The Blair kids were gearing up for a low-key Christmas. Amelia, 10, and six-year-old twins William and Madeline understood why. Their parents, Mike and Jennifer Blair of Indianapolis, were getting close to their goal of saving for a down payment on a house.
The whole family had been involved in the process. Jennifer, an educator by training who left her school district job when the twins were born and waits tables at night, worked with her kids to create a “goal poster” with a house and a thermometer to track their progress.
The poster also included motivational actions like, “Make gifts instead of buy,” “Eat at home,” and “Don’t Waste Food.” Amelia started a dog walking business for neighbors, and the twins helped an aunt and uncle clean up leaves in the fall.
“If Grandma sent us $100,” Jennifer said, “we’d color in a little bit.”
Owning your own home is part of the American dream, but the Blair family’s journey shows how difficult it can be to achieve for many working families. After years of budgeting, the Blairs were finally able to make it happen — just in time for Christmas — with assistance from realtor Mike Cole of Terra Real Estate Group in Indianapolis and TCU Mortgage Loan Originator Terry Kuehl.
The Blairs began the process through an online national lender. Delays and a lack of the personal assistance they needed as first-time homebuyers delayed the process. Cole put the couple in touch with his longtime friend Kuehl. Soon Mike and Jennifer Blair were on the way to the greatest Christmas present imaginable for their kids. Kuehl helped the Blairs qualify for a rate that will make monthly payments manageable, and steered them through the origination process in a matter of weeks.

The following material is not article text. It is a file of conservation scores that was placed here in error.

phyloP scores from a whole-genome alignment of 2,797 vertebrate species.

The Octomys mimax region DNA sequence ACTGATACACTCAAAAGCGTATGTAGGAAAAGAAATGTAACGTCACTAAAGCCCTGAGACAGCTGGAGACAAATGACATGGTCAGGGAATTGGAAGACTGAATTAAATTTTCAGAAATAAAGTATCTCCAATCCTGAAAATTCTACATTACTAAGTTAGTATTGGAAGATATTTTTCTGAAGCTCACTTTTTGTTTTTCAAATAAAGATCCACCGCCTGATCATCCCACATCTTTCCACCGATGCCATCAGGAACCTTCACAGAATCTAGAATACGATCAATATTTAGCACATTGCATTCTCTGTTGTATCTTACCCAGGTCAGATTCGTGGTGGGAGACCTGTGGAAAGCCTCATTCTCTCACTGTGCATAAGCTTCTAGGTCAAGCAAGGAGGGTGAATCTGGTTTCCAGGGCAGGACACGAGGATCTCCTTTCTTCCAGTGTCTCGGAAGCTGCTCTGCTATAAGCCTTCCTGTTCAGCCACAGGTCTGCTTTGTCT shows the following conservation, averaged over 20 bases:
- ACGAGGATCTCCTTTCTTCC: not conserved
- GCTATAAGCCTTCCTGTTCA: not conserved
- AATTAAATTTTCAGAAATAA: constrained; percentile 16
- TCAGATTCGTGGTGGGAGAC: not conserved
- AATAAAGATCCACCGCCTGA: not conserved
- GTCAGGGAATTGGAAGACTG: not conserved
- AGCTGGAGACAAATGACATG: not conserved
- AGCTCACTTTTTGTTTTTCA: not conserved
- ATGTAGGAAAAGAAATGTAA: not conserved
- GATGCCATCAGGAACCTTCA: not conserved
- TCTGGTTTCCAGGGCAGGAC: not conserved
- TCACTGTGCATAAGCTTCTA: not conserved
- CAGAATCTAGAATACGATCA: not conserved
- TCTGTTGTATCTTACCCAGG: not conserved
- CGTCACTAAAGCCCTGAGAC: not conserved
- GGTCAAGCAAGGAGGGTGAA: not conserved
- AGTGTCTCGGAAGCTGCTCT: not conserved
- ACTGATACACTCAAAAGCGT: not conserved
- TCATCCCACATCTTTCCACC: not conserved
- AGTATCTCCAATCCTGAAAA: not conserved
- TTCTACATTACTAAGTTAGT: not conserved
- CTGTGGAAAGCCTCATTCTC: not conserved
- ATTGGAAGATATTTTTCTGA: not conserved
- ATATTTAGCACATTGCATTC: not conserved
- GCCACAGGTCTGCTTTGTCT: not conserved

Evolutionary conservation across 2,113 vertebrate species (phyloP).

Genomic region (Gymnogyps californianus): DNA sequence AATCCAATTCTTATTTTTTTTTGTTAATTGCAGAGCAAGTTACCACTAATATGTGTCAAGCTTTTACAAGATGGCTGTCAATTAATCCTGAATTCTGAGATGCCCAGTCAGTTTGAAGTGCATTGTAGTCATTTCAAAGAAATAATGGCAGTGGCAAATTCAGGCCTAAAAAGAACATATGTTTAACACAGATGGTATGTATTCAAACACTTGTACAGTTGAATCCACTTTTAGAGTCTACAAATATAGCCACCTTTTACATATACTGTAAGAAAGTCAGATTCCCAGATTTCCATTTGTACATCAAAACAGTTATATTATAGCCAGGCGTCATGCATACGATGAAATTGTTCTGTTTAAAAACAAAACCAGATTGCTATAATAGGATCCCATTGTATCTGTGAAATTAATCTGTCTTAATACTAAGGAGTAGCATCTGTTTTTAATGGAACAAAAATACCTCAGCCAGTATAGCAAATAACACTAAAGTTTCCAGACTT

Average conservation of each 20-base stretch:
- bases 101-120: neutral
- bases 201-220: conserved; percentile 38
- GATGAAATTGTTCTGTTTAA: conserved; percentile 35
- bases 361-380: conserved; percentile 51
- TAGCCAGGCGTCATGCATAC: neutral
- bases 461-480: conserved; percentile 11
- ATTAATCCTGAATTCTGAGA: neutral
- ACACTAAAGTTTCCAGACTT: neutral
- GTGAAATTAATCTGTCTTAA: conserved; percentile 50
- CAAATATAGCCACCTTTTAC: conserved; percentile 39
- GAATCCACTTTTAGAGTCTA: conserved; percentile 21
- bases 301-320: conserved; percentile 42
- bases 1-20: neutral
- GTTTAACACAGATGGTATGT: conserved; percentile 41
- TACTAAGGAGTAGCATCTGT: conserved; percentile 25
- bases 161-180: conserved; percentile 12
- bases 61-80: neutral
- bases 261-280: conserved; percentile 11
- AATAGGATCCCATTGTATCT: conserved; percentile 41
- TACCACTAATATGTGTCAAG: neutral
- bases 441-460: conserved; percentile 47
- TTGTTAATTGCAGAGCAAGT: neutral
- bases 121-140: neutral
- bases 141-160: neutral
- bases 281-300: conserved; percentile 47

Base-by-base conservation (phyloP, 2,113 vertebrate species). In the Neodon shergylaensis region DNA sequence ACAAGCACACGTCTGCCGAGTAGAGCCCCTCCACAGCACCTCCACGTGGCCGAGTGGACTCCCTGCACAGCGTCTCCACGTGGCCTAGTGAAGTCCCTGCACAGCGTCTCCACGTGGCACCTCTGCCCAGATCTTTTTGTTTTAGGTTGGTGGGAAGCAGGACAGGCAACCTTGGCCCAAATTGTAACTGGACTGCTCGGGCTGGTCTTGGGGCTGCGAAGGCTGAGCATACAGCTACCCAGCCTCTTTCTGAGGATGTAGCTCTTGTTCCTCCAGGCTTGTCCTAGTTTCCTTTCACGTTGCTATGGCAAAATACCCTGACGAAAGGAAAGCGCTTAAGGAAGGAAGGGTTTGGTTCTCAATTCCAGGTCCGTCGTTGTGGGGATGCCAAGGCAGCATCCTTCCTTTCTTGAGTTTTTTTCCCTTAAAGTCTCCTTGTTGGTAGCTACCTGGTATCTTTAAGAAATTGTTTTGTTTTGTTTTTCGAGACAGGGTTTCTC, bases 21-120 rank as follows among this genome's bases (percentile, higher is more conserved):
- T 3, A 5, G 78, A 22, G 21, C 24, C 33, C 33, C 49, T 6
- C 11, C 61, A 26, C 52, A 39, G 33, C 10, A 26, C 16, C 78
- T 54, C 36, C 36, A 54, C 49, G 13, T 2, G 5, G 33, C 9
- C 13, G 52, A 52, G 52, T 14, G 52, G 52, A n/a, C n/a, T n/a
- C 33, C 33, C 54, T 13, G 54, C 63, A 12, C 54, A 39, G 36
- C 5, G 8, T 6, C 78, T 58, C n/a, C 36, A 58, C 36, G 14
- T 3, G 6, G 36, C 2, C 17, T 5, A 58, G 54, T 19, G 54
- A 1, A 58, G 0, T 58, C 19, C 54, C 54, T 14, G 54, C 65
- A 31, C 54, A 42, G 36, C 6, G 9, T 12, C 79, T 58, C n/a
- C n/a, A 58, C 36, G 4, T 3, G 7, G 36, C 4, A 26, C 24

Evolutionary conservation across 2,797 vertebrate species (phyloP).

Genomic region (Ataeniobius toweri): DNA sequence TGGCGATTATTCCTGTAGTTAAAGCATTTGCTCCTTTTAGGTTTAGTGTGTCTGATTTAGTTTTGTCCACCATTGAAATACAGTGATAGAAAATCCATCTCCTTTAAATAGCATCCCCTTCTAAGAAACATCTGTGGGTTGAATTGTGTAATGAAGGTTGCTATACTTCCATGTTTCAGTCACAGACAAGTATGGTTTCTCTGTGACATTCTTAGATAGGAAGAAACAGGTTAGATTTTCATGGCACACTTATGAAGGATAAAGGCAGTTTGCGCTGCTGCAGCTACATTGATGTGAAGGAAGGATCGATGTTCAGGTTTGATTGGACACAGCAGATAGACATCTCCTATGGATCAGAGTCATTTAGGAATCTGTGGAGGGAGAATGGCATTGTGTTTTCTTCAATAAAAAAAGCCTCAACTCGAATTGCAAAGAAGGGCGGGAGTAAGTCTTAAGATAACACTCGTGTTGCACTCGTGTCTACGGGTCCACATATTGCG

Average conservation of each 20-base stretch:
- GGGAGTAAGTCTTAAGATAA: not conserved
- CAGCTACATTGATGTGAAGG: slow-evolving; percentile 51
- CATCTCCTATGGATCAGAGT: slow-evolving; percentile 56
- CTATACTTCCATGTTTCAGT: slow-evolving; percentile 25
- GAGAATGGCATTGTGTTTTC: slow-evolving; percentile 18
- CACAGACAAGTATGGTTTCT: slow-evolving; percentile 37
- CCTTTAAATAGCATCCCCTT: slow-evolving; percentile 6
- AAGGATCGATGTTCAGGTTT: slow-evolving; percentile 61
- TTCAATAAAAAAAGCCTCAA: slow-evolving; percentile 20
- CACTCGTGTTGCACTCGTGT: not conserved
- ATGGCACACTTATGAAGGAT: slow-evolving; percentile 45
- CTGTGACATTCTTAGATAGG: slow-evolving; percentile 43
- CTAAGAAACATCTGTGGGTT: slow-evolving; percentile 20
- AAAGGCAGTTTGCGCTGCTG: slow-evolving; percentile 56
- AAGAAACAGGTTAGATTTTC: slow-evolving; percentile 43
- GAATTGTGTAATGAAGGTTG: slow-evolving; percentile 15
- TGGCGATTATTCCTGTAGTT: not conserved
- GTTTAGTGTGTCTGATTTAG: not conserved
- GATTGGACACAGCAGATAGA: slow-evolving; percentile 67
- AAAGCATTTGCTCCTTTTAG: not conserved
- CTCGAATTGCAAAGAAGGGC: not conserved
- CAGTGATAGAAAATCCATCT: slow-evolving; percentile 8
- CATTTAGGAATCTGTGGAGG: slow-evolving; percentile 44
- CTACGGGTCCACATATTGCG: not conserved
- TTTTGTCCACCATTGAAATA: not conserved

The Blairs say their children had strong opinions about the home they would eventually buy. Each wanted their own bedroom. A big back yard was a must. Amelia wanted a tree in that yard.
Hoping to give their three children the surprise of their young lives, Mike and Jennifer decided not to tell their kids they purchased a four-bedroom home in Fishers’ Windermere community. Friends put lights on the Blairs’ new house and helped decorate a big tree inside. At their rental place, Jennifer said, they put up only little “Charlie Brown” tree.
This morning Mike and Jennifer instructed the kids to open a big box with a poem inside. It told them to “mask up” and to put on Santa blindfolds so their parents could lead them to a big surprise.
Standing at the curb, Amelia, William and Madeline took off their masks. When they realized this was their home, Amelia screamed with delight. Then, visibly moved, scrunched her face to hide the tears.
That joy is what Mike and Jennifer Blair have been working toward. The process has been important too, Jennifer added, in teaching the kids lifelong financial lessons.
“We looked for points in the process where the kids showed an interest and took advantage of it,” Jennifer said. “Today, they saw first-hand that being a saver matters — and that good habits can make a real difference.”
Having their own home provides security for the family today and into the future that they might not otherwise have had.
“There aren’t a lot of opportunities to build wealth outside of homeownership,” Jennifer says. “And we’ll rely on this wealth — that we’re now building — for retirement, for emergencies, and hopefully helping our kids purchase homes of their own down the road.”
With this in mind, TCU wanted to further help the Blair children to be savers.
TCU Area Manager Adam Young worked with Jennifer and Mike to set up Youth Savings Accounts for their three kids — at TCU, kids’ savings accounts are free and don't require a minimum balance.
And this morning, Amelia, William and Madeline got another surprise. Kuehl gave each of them a $100 check from TCU. The kids said they’ll deposit their money and start saving for the next big goal — a playset for their new backyard.
“A house signifies so much more than shelter,” Jennifer said. “It’s a symbol of love, safety and protection that will guide us back to one another — even when the kids are grown.”
This article is for educational purposes only and doesn’t constitute tax, legal or accounting advice. The following is general information, not recommendations. Please consult with an attorney or tax professional for guidance.